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The Dog Star

The Dog Star

SOUTHERN SKIES

By Mike P. Usher
usher34105@earthlink.net

Looking East, 9:00PM January 4th. SUBMITTED PHOTO

Looking East, 9:00PM January 4th. SUBMITTED PHOTO

Stargazers can look at this section of the sky for hours. Monoceros, the unicorn in the center, is not much to look at of course, but the Milky Way does run through it and there are some fine clusters awaiting inspection by binocular users. In particular, try to find M47 near the border with Canis Major.

Sirius the Dog star is the brightest star in the sky, only the Moon and several planets are brighter. Not that anyone ever needs help finding it, but the belt stars in Orion point right towards Sirius. Strangely, in absolute brightness terms, Sirius is the dimmest naked eye star in Canis Major. The other stars in Canis Major, the big dog, are huge bright suns, perhaps a hundred times brighter than Sirius, but are hundreds of light years off and the distance dims their splendor. Sirius is one of the Sun’s close neighbors in space, only 8.6 light years away.

During the summer Sirius shares the sky with the Sun; the ancients believed (wrongly) that the heat of Sirius added to heat provided by the Sun made the season so hot. Even today we refer to the Dog Days of Summer.

While looking at Canis Major, use your binoculars to locate M41, a star cluster, which hangs like a dog tag on the constellation. In dark sky areas like those near Copeland, M41 is visible to the naked eye and has the possible distinction of being the dimmest object ever described in ancient text.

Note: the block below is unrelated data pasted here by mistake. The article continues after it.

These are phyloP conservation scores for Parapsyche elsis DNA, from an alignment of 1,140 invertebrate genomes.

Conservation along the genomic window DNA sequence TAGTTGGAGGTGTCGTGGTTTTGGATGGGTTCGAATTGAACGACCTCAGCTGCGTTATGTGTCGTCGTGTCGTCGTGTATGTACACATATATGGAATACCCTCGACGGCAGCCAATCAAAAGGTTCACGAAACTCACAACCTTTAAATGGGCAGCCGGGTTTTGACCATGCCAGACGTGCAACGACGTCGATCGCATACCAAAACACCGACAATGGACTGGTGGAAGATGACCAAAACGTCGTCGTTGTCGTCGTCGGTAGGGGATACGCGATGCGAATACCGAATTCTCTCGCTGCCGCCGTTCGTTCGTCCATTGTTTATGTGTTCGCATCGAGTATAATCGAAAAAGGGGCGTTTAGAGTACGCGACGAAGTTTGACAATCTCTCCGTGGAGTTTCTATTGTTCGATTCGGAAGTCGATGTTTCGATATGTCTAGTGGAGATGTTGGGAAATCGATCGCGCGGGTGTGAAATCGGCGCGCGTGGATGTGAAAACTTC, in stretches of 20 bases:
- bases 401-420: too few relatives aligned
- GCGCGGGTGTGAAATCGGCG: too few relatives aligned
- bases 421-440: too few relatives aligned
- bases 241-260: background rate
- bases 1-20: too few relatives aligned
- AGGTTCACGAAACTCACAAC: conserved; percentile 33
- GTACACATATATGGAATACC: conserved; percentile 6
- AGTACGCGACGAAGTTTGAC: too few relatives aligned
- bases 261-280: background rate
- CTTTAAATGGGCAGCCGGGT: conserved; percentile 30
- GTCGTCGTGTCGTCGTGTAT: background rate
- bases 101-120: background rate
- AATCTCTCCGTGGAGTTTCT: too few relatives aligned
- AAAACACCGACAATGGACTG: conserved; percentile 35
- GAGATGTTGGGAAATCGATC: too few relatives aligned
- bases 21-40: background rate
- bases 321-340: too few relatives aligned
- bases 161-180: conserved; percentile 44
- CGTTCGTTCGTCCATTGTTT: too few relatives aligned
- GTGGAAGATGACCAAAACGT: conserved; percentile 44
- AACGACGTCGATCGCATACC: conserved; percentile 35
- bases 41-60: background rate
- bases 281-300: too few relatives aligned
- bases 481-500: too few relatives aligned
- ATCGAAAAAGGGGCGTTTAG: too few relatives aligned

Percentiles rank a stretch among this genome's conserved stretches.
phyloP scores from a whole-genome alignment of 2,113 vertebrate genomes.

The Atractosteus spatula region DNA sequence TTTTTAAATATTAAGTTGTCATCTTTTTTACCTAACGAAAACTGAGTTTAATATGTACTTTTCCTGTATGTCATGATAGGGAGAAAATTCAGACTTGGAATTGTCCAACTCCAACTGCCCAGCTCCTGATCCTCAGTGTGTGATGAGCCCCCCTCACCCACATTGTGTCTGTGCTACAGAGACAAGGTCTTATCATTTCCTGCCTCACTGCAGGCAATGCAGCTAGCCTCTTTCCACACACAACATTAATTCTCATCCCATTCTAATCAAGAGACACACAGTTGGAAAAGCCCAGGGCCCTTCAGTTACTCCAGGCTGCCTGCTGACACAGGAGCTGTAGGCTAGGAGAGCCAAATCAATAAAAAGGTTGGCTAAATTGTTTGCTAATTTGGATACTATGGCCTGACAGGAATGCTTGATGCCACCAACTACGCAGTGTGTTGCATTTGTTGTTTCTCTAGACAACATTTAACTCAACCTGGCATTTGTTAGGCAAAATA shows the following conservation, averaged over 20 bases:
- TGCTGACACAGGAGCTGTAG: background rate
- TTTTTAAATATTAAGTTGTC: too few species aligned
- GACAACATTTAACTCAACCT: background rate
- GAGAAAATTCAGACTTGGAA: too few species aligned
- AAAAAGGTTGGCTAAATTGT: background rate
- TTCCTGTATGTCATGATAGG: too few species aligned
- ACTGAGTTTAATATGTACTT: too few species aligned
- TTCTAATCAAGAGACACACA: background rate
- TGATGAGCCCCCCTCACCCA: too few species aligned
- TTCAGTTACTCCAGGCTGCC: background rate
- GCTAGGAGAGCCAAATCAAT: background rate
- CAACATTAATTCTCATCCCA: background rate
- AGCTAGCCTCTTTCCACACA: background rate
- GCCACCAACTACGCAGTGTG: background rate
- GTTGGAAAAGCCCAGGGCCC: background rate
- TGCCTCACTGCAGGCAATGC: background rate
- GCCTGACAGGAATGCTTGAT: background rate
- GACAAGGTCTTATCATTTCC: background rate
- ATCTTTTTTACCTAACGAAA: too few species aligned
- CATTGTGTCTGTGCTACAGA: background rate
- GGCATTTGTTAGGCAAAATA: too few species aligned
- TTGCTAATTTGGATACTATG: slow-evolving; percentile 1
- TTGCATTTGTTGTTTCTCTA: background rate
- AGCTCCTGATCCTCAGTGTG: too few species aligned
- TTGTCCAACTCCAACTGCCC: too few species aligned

Another close neighbor of the Sun is Procyon, the brightest star in Canis Minor, the little dog; at 11.4 light years it is only slightly farther away than Sirius. Canis Minor is perhaps the easiest constellation of all to memorize – it contains only two stars!

Not far from Canis Minor lies the constellation Gemini, the twins, with two almost equally bright stars, Castor and Pollux. For those that have trouble distinguishing which star is which, Castor lies just slightly closer to the Pole star than Pollux. Binocular users should try to pick out the Cone Nebula near the foot of Gemini, it’s a fairly bright cluster with some associated nebulosity.

See you next time!

Mr. Usher is President of the Everglades Astronomical Society which meets the second Tuesday each month at 7 PM in the Norris Center, Cambier Park, Naples.

 

 

 


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